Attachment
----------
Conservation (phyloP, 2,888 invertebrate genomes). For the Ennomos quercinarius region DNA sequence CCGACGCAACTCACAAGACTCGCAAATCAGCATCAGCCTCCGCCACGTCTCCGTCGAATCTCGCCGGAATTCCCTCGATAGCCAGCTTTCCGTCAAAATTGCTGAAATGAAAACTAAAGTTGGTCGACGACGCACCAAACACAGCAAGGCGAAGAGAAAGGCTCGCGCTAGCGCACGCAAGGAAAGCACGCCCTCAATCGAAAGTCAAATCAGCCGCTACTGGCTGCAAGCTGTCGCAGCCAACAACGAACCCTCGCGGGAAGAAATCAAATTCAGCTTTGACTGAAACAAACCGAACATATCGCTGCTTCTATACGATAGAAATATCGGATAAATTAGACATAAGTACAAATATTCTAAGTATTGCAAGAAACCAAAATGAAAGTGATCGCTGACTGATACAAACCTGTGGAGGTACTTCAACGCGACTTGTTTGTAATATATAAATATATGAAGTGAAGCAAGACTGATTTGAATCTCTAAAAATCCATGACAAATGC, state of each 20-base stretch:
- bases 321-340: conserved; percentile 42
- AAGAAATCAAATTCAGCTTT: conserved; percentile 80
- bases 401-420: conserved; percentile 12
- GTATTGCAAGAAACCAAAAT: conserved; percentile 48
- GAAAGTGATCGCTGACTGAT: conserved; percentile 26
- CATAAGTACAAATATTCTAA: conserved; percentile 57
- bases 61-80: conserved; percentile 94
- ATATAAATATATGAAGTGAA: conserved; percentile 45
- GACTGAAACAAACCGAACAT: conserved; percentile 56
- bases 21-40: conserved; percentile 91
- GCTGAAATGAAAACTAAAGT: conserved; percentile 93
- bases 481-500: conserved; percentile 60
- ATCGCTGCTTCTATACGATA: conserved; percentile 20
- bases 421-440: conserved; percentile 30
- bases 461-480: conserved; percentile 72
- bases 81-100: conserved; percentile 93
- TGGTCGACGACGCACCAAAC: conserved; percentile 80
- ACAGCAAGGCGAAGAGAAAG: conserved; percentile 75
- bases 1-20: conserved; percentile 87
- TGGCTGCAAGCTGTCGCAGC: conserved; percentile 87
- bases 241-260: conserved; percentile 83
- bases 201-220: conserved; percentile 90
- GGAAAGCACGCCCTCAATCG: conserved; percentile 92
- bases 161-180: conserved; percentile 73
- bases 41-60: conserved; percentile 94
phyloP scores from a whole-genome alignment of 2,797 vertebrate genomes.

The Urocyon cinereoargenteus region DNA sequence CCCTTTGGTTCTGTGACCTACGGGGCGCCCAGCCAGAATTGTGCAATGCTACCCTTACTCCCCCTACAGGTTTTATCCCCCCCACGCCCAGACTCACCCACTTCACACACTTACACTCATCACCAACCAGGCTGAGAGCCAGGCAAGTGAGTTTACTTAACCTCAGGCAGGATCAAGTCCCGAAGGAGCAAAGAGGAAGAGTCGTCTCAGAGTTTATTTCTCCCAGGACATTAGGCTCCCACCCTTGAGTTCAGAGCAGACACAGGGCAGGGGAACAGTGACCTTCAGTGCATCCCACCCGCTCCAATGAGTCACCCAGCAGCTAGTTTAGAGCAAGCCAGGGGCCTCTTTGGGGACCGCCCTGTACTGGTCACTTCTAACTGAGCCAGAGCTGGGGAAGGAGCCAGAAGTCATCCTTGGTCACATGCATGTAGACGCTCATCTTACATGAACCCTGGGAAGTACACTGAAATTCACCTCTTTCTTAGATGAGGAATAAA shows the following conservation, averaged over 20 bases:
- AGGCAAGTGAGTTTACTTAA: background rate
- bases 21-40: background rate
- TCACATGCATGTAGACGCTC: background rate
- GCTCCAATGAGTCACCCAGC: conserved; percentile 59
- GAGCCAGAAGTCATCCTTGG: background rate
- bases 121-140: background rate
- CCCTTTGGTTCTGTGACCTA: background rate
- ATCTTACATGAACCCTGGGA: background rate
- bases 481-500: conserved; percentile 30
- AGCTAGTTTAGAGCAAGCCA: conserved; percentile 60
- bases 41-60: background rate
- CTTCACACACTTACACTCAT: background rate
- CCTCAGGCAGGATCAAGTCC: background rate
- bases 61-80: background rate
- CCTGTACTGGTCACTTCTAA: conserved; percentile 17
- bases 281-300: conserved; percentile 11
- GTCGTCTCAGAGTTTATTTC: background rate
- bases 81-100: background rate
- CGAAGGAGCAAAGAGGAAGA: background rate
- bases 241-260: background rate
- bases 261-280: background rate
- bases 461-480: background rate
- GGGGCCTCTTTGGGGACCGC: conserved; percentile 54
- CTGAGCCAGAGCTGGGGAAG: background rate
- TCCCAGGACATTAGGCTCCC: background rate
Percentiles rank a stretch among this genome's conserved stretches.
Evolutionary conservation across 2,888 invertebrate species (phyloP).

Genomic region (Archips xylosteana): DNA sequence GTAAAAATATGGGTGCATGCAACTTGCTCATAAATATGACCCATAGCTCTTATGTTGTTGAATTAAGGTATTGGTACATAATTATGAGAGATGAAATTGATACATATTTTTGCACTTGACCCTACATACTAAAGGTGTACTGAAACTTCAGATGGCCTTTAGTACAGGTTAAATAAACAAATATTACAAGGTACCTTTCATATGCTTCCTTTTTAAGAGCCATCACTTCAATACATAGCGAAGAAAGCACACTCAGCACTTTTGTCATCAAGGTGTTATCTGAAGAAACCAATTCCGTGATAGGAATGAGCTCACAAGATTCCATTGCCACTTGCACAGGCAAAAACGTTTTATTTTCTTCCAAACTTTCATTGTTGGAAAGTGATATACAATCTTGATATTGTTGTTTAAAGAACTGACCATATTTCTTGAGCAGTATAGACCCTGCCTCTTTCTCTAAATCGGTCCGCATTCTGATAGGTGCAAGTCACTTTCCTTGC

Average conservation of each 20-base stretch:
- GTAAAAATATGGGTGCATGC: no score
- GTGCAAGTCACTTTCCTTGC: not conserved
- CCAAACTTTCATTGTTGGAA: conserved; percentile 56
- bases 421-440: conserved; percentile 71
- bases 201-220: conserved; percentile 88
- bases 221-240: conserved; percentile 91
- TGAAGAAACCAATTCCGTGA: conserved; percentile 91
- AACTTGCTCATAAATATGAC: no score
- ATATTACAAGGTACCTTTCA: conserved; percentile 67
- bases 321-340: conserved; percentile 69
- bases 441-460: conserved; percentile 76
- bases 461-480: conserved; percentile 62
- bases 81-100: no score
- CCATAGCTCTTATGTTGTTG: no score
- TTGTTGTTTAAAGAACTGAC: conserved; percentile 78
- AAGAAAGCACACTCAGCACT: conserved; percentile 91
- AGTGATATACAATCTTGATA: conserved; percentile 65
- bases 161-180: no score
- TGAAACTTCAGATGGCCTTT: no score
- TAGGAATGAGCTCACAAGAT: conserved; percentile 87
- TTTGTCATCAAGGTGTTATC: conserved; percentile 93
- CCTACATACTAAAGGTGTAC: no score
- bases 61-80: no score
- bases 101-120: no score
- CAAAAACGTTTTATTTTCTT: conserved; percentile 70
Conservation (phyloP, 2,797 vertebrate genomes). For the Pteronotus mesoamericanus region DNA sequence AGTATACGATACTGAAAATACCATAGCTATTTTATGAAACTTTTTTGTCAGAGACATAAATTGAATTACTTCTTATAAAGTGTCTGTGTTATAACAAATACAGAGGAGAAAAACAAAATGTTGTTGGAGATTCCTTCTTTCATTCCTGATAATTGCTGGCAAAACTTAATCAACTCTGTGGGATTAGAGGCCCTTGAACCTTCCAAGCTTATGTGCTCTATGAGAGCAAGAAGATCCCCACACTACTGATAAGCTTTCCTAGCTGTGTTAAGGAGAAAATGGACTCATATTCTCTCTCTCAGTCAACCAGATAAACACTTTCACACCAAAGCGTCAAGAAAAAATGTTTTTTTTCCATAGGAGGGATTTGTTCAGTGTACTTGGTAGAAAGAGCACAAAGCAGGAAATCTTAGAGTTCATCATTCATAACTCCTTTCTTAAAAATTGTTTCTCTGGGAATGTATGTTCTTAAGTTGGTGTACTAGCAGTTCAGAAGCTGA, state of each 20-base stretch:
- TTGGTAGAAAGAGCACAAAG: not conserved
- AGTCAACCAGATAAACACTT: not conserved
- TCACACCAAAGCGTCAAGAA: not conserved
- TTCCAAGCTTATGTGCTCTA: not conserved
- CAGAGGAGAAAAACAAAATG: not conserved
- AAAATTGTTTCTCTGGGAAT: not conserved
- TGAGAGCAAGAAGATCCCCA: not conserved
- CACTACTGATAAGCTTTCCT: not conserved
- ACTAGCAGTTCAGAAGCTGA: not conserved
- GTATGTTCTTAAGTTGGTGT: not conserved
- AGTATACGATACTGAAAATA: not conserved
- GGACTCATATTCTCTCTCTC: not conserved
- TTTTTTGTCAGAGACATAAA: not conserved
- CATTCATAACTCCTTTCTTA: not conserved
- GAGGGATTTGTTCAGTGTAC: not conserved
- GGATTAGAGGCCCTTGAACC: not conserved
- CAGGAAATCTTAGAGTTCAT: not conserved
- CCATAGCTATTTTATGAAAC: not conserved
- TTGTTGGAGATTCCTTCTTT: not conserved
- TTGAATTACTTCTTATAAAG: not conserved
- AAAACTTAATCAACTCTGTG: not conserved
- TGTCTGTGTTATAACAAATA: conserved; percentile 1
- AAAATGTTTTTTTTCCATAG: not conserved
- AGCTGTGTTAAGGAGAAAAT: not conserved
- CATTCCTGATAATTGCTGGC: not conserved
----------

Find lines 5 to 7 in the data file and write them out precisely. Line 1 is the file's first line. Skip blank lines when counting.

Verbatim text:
- GTATTGCAAGAAACCAAAAT: conserved; percentile 48
- GAAAGTGATCGCTGACTGAT: conserved; percentile 26
- CATAAGTACAAATATTCTAA: conserved; percentile 57